When synthetic natural gas (SNG) is produced from coal and used as a fuel in the internal reforming molten carbonate fuel cell (ir-MCFC), electric efficiency can be no greater than 31%. This is because there are several exothermic reactions in the processes of converting coal to SNG, so that a maximum 64% of coal's energy is converted into SNG energy. This results in a lower efficiency than when the ir-MCFC with the electric efficiency of 48% is fueled by natural gas (NG). To increase electric efficiency with SNG, it is necessary to recover the exothermic heat generated from the processes of converting coal to SNG as steam, which can then be used in a steam turbine. When steam produced in the gasification, water gas shift (WGS), and methanation processes is used in a steam turbine, the gross electric efficiency will become 41%. If the steam and auxiliary power for CO2 capture process is consumed more, the net efficiency will be 27%. Use of additional steam from the exhausted gas of fuel cell can increase the total net efficiency to 49%.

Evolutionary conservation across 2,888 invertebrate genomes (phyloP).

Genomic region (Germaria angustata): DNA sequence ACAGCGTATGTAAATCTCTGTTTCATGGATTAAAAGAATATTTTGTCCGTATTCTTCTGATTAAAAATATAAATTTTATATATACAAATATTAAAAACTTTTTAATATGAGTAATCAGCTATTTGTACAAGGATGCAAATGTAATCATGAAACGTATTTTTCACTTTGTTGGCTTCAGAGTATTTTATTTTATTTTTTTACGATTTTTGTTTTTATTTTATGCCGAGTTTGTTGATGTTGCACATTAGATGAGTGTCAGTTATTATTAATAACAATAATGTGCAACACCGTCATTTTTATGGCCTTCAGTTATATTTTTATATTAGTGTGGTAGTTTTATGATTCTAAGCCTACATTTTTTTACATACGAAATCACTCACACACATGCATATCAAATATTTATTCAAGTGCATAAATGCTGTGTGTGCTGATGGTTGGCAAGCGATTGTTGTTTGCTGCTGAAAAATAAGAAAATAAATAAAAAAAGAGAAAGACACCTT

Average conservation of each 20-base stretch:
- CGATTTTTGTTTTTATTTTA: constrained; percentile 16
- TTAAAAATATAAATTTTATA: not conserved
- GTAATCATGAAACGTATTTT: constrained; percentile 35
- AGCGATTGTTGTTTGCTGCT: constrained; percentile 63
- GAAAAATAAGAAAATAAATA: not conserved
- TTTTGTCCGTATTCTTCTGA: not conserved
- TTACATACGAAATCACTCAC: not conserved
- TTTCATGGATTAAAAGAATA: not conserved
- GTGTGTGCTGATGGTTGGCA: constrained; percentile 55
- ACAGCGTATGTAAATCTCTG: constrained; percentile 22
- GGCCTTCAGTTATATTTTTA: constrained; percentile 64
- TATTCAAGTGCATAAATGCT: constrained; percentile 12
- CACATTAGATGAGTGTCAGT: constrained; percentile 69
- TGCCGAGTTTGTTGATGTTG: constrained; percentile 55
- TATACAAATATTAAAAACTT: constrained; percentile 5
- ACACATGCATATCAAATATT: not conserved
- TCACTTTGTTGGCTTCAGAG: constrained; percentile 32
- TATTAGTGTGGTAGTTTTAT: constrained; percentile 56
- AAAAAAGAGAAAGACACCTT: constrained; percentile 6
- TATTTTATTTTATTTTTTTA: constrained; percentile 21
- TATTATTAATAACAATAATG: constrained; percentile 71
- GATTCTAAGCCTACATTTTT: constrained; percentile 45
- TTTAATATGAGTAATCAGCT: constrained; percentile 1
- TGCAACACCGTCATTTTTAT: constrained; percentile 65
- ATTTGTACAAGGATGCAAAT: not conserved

The Efficiencies of Internal Reforming Molten Carbonate Fuel Cell Fueled by Natural Gas and Synthetic Natural Gas From Coal
Manuscript received January 3, 2016; final manuscript received March 25, 2016; published online April 26, 2016. Assoc. Editor: Kevin Huang.
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Seo, H., Park, W., and Lim, H. C. (April 26, 2016). "The Efficiencies of Internal Reforming Molten Carbonate Fuel Cell Fueled by Natural Gas and Synthetic Natural Gas From Coal." ASME. J. Electrochem. En. Conv. Stor. February 2016; 13(1): 011005. https://doi.org/10.1115/1.4033255
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